It is important to start with Stackolee because implied in his fictional stories and in gangsta rap is an insecurity that is inherent in the hypermasculine approach of both art forms. Quinn observes that many of Stackolee stories include versions where he is tormented by the evils of his past deeds, and indeed gangsta rap songs include some of these same moments of fear, regret, and uncertainty. Quinn points to the Geto Boys 1991 classic “My Mind is Playing Trick on Me” in which the Geto Boys fall into fearful, paranoid state with regards to their past criminal activity (Quinn 99). The irony of this duality is that with every rejection of fear or emotional ambiguity regarding the gangsta lifestyle is a reminder of the centrality of those emotions to the gangsta subject (Quinn 99).
The masculine ambiguity is especially apparent around the hypersexual nature of gangsta rap music. In rap music videos and in male rapper’s lyrics the female body has largely served as a possession of masculine sexual power. In rap music videos women appear gyrating their scantily clad backsides, breast, and hips into the camera lens, their bodies bifurcated for and by the male gaze. The practice of calling these women “video vixens”, “video ho’s”, and more generally the use of derogatory words such “bitch” and “ho’s” as synonymous with women within rap lyrics reduces female presence to their ability to please men sexually. In this way, the male rapper only interacts with women as sexual beings, silencing other aspect of their identity and only focusing on those elements that lend power to patriarchy (Rose, Noise 172).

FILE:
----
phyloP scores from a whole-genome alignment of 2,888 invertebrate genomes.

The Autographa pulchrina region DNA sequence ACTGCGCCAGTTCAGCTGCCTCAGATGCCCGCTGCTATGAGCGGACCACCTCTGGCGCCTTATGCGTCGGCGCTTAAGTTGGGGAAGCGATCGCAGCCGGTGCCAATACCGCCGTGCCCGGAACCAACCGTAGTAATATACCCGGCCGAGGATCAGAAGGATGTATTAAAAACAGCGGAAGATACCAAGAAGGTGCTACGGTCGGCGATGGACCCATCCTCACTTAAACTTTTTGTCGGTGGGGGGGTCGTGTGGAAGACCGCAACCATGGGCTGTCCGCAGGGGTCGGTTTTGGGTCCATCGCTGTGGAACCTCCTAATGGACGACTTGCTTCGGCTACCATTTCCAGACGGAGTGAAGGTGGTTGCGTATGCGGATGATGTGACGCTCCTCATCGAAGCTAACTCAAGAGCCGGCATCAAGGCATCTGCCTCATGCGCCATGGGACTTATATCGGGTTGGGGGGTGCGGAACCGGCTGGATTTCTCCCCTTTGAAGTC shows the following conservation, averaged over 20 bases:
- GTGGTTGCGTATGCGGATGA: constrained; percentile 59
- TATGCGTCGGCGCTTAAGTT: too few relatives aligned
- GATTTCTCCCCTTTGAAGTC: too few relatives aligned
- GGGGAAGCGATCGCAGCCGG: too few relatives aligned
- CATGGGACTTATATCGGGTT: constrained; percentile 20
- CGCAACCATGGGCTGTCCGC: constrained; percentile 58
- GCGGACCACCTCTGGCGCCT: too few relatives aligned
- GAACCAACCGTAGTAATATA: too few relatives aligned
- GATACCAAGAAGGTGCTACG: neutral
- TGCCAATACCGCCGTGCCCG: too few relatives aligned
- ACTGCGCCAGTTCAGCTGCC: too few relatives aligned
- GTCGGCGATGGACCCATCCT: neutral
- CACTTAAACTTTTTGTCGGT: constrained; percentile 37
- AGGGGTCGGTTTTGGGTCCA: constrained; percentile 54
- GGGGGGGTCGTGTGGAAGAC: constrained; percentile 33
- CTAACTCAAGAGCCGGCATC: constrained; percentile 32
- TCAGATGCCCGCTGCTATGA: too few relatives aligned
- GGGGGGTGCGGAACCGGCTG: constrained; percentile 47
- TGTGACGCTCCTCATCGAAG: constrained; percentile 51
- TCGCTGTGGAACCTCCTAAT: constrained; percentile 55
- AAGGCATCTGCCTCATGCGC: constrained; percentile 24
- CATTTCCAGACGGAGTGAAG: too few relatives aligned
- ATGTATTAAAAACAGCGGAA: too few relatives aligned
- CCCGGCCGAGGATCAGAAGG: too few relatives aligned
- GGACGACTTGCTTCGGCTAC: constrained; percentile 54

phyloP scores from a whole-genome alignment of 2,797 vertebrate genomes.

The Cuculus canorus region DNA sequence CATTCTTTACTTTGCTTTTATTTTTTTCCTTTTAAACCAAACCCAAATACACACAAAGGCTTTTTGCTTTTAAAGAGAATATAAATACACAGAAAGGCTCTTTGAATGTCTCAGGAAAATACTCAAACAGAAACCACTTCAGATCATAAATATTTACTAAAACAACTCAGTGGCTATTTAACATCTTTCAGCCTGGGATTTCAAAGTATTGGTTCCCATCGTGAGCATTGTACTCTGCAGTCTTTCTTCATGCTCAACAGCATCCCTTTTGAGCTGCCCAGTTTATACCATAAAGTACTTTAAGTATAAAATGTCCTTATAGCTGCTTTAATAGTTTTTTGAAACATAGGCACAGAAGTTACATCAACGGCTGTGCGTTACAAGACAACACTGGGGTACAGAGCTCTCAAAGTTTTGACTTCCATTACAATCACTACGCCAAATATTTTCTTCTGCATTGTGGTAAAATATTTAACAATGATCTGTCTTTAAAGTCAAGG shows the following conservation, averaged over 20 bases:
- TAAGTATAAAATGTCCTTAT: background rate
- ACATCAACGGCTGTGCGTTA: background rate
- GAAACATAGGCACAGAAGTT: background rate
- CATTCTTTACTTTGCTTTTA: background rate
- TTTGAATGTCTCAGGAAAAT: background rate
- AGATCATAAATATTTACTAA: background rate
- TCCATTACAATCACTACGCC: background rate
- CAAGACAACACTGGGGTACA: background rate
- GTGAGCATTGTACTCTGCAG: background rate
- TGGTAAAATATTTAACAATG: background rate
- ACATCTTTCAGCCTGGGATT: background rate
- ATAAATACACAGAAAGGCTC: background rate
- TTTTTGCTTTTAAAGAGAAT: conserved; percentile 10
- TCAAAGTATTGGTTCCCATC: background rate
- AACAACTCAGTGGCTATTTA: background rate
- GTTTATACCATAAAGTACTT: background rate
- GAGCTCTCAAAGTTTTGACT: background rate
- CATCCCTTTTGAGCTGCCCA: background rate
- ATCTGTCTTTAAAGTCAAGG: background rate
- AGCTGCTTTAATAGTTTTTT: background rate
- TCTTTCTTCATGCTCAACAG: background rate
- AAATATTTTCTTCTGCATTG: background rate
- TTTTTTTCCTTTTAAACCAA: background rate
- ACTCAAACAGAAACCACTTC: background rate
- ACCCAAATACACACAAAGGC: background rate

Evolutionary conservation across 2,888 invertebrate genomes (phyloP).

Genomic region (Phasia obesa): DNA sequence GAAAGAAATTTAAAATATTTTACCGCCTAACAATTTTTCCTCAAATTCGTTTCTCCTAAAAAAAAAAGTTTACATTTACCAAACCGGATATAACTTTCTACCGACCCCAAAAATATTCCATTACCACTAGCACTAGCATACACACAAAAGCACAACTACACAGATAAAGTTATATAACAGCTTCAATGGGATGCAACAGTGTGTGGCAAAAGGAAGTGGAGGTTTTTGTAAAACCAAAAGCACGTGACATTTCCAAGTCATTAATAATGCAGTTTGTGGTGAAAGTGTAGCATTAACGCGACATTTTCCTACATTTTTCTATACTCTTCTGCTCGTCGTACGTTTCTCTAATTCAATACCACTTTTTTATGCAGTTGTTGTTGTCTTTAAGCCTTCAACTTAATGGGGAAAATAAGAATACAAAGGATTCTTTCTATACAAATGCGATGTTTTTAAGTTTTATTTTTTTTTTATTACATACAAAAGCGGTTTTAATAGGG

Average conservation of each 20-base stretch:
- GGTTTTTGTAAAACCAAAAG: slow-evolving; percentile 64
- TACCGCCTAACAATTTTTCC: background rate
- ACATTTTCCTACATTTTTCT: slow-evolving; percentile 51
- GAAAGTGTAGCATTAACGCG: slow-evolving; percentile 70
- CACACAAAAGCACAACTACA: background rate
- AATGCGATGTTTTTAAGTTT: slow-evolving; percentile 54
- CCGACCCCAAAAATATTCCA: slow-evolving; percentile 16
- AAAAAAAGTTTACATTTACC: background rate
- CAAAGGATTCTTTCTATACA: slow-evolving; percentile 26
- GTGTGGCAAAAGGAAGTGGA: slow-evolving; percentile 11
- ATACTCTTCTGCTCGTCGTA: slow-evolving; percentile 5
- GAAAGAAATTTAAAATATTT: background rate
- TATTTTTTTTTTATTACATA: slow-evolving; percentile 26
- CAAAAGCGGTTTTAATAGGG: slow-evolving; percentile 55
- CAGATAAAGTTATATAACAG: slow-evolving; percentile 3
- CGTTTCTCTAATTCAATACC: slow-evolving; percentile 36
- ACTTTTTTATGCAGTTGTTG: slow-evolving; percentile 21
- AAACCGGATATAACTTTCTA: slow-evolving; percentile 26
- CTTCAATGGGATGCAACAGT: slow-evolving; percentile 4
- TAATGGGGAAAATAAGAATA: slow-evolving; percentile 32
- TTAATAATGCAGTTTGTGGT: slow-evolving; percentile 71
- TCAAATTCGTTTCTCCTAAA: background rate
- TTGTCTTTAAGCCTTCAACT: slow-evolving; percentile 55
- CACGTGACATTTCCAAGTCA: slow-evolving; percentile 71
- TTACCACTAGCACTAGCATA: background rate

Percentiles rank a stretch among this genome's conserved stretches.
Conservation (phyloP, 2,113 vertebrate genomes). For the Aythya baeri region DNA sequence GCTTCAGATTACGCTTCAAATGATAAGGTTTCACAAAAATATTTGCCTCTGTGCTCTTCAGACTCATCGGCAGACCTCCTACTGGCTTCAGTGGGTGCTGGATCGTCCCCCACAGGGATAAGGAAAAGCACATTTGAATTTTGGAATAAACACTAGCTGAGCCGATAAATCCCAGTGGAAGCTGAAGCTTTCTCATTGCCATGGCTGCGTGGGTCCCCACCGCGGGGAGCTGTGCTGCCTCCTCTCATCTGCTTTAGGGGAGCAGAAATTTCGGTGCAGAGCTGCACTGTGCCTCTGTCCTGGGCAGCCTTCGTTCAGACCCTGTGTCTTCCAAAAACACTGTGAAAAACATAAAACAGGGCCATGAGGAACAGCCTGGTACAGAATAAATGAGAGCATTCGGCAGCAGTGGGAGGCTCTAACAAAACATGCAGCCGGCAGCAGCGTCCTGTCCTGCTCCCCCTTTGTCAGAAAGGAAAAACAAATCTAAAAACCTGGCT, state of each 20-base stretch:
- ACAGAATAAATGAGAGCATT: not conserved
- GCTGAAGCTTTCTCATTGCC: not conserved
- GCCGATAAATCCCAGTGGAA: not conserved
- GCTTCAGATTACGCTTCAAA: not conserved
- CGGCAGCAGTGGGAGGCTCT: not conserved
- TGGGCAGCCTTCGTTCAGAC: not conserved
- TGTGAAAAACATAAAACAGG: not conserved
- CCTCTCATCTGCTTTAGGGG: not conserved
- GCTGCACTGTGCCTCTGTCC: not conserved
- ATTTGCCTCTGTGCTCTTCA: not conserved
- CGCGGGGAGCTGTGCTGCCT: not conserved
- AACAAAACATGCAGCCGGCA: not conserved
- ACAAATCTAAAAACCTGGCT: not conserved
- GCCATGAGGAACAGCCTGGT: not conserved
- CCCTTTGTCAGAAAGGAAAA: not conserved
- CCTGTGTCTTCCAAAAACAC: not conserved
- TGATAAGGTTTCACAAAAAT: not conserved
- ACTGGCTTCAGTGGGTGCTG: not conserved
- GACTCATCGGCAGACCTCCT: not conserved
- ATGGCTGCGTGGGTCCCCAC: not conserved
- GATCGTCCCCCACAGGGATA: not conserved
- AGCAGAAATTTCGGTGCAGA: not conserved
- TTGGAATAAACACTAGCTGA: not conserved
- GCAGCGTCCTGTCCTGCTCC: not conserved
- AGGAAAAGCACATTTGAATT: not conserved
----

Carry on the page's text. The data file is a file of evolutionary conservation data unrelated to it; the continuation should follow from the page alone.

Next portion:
Tricia Rose posits that, gangsta rappers such as Ice Cube “expose the vulnerability of heterosexual male desire in their exaggerated stories of male domination over women” (Rose, Noise 172). In gangsta rap music, anxiety around the sexual power of women has resulted in a mistrust predicated on a women’s ability to use sexual power to meet their own ends within heterosexual relationships. Gangsta rappers routinely address this fear within their music, warning men to be weary of beautiful women who offer pleasure, but are truly dangerous because they will challenge masculine power. Female rappers engage with male rappers in this sexual politics by expressing their sexuality openly in their own videos and language, “challenging patriarchal assumptions that interpret open displays of female-controlled sexuality as a threat to male privilege and power” (Rose, Noise 173). Heterosexual relationships within Hip Hop are a contested space where both women and men are routinely competing for power. Rose’s reading, however, points to the ways in which heterosexual masculine subjectivity turns to patriarchal power in order subjugate women in hopes of hiding its vulnerability to female sexual power. Overall, the hypermasculine approach taken in gangsta rap in some ways disguises the insecurities just beneath the gangsta veneer.